… Now nothing to do with race in America is politically normal. But the problem with suggesting that the G.O.P. shouldn’t aim for a white working class target because it would further racially polarize the country is twofold: First, it asks Republicans to basically play by rules that (victorious) Democratic strategists are writing, and (more importantly) it tells working class whites that they should pretty much get used to being ignored by both parties, because the country’s racial harmony depends on it.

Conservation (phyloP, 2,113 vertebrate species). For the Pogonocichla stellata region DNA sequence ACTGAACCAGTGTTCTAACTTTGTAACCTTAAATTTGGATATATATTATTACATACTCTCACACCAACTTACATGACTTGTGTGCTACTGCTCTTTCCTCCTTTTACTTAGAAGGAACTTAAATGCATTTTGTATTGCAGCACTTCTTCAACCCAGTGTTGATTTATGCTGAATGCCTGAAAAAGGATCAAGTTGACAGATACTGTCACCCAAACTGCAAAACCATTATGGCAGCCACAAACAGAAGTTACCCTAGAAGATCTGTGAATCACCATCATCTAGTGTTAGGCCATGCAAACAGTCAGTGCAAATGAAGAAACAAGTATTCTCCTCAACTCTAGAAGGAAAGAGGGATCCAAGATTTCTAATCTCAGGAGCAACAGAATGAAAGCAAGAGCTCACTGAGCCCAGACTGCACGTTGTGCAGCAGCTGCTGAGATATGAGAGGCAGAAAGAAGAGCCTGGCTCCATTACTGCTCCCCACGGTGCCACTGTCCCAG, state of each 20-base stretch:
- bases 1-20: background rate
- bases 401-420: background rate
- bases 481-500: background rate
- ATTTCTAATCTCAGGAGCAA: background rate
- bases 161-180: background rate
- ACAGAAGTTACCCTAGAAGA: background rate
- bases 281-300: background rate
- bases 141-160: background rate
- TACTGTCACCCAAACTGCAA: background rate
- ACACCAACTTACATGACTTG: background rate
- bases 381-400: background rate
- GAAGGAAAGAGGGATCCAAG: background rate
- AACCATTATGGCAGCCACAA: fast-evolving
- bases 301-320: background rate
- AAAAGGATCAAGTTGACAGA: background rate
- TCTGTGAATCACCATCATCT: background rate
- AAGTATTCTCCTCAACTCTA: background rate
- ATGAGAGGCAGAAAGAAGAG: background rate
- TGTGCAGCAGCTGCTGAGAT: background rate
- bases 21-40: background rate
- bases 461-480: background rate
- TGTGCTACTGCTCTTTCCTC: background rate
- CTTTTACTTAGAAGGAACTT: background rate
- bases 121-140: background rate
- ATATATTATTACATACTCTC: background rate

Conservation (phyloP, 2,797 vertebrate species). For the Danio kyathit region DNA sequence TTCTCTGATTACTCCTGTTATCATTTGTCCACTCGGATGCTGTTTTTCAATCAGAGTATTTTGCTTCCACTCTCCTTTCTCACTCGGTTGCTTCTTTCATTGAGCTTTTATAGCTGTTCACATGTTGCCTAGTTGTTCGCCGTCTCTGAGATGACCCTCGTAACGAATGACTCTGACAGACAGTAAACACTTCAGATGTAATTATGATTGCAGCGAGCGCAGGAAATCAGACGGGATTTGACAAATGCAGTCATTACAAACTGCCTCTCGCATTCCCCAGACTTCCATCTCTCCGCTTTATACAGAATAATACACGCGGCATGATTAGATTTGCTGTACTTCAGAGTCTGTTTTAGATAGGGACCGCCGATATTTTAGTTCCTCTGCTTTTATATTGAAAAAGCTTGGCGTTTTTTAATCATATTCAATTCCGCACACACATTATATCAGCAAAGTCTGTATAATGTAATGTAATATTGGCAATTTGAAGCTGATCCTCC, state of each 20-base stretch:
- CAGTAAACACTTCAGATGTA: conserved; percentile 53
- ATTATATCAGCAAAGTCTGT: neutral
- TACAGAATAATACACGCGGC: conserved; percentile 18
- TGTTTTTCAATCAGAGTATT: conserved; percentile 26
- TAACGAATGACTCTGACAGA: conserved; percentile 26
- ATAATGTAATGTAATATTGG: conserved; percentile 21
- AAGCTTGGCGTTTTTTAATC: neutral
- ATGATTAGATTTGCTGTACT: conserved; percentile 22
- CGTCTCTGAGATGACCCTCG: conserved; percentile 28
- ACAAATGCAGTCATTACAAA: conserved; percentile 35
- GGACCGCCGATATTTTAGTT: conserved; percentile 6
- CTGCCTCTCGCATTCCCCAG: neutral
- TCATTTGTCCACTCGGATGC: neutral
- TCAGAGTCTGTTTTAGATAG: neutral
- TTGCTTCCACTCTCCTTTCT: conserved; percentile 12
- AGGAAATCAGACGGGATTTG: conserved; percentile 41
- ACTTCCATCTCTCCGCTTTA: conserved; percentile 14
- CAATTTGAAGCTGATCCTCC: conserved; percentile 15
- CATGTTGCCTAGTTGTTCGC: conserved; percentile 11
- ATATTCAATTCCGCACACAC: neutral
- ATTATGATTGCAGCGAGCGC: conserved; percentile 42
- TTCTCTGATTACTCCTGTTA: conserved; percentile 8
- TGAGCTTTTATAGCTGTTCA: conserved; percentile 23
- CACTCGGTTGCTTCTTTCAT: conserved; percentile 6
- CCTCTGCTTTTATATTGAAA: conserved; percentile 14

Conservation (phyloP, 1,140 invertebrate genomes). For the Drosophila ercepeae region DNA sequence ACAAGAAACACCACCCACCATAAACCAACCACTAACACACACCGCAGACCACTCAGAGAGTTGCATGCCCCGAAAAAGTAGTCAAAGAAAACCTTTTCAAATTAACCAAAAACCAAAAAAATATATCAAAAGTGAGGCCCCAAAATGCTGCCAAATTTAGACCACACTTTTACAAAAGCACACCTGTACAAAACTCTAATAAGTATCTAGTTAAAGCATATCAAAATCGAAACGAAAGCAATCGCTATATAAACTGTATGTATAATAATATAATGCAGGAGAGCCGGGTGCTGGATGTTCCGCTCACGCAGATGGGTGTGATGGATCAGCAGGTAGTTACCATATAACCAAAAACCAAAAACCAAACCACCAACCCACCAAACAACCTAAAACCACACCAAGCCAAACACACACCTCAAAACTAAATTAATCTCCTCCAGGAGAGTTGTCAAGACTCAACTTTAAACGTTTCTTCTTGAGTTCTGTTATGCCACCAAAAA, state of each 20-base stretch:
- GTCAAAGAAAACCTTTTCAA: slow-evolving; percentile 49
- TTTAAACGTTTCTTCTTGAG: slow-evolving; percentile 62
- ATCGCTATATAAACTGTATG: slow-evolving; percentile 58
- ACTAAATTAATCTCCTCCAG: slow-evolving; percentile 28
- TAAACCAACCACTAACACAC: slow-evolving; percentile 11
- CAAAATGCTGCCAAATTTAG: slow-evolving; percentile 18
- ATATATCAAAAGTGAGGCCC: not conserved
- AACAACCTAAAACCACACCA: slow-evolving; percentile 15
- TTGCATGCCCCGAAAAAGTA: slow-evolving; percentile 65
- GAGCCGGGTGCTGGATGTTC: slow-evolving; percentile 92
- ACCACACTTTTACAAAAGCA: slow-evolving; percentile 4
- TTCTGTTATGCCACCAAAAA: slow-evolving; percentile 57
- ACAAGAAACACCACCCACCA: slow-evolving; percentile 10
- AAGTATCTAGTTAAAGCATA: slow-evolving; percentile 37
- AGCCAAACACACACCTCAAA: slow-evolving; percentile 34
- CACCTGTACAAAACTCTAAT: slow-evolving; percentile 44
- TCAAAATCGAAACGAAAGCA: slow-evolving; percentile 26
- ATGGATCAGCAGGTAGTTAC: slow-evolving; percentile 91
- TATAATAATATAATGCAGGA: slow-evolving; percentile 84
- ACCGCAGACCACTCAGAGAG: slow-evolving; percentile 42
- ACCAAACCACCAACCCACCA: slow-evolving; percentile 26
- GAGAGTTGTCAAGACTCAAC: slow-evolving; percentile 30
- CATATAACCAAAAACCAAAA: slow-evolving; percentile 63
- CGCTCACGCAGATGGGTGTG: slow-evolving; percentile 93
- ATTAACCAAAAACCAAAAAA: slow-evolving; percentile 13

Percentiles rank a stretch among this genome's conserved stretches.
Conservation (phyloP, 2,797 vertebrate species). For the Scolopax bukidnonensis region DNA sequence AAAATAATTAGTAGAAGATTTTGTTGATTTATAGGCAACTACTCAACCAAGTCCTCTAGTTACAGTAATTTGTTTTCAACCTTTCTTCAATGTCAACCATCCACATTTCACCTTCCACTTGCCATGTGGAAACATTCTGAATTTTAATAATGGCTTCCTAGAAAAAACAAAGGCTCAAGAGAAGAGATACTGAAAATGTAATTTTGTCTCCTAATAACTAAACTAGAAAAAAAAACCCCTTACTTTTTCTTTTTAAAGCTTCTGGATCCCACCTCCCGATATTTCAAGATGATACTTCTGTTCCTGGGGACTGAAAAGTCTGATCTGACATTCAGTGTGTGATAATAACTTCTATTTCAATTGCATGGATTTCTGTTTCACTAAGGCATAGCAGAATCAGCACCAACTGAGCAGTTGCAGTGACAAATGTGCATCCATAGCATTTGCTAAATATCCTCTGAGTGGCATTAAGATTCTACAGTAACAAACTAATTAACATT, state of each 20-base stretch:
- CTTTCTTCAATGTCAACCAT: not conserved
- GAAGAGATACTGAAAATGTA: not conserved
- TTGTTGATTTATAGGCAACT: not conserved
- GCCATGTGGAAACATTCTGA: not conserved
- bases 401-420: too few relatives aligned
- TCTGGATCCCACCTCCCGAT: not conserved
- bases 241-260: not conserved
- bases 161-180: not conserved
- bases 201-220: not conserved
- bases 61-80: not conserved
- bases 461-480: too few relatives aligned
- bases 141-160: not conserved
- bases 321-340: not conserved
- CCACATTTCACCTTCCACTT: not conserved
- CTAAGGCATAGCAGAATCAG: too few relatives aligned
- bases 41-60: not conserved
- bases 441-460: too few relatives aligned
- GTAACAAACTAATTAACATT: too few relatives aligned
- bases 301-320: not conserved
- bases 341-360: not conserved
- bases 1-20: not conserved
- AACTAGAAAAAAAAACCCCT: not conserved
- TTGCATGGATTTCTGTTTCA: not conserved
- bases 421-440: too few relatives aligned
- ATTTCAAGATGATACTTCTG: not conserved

I don’t particularly want to live in a country where the two political coalitions are thoroughly divided along racial-ethnic lines. But I also don’t want to live in a country where many of the voters most disillusioned with the political system, and most battered by the trends of the last five years and the last thirty alike, don’t have either party responding to their point of view and asking for their vote. [cont.]
Ross Douthat, New York Times